A suite of music influenced by machines we use to dance and dream.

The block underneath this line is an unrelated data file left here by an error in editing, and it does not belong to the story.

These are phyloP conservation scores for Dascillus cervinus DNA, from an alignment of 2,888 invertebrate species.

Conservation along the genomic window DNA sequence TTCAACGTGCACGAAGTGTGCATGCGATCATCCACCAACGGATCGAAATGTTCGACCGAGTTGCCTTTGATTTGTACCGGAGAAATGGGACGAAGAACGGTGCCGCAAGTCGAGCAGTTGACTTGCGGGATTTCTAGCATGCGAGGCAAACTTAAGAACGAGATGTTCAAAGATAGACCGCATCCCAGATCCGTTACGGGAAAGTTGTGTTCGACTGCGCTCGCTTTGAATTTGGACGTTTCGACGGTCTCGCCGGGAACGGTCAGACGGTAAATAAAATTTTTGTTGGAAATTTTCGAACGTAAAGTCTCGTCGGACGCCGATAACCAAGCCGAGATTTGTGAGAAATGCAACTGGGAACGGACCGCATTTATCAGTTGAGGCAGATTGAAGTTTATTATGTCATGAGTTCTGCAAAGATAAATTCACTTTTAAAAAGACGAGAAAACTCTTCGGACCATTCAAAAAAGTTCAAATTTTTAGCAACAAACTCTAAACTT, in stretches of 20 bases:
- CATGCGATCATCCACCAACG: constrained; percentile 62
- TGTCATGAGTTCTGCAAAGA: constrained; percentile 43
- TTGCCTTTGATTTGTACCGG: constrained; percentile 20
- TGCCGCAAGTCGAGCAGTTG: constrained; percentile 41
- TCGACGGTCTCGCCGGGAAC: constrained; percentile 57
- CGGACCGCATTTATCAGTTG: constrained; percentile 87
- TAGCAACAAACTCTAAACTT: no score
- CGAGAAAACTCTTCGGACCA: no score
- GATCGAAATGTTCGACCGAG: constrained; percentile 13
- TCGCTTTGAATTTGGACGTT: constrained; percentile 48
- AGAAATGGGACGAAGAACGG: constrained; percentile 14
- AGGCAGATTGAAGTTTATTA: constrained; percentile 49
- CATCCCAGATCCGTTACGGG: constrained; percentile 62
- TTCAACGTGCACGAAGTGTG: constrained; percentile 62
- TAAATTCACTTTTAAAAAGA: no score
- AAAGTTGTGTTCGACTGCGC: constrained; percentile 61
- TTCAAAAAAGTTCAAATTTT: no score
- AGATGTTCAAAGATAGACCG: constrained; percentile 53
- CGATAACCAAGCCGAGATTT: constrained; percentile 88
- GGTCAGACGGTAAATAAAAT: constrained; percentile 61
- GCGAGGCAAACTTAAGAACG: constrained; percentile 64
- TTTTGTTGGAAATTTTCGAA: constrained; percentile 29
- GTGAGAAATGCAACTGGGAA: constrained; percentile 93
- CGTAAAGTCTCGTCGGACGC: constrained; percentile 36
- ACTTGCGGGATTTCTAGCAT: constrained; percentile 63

The dreamachine (or dream machine) is a stroboscopic flicker device that produces visual stimuli. Artist Brion Gysin and William S. Burroughs’s “systems adviser” Ian Sommerville created the dreamachine after reading William Grey Walter’s book, The Living Brain. A dreamachine is “viewed” with the eyes closed: the pulsating light stimulates the optical nerve and alters the brain’s electrical oscillations. The user experiences increasingly bright, complex patterns of colour behind their closed eyelids. The patterns become shapes and symbols, swirling around, until the user feels surrounded by colours. It is claimed that using a dreamachine allows one to enter a hypnagogic state. This experience may sometimes be quite intense, but to escape from it, one needs only to open one’s eyes. A dreamachine may be dangerous for people with photosensitive epilepsy or other nervous disorders. It is thought that one out of 10,000 adults will experience a seizure while viewing the device; about twice as many children will have a similar ill effect. A mind machine (aka brain machine, in some countries called apsychowalkman) uses pulsing rhythmic sound and/or flashing light to alter the brainwave frequency of the user. Mind machines are said to induce deep states of relaxation, concentration, and in some cases altered states of consciousness that have been compared to those obtained from meditation and shamanic exploration. The process applied by these machines is also known as brainwave synchronisation or entrainment. Mind machines work by creating a flickering ganzfeld. Since a flickering ganzfeld produces different effects from a static one, mind machines can often also produce a static ganzfeld. A mind machine is similar to a dreamachine in that both produce a flickering ganzfeld. The difference is that a dreamachine can be used by several people at once, but generally has less technical features than a mind machine.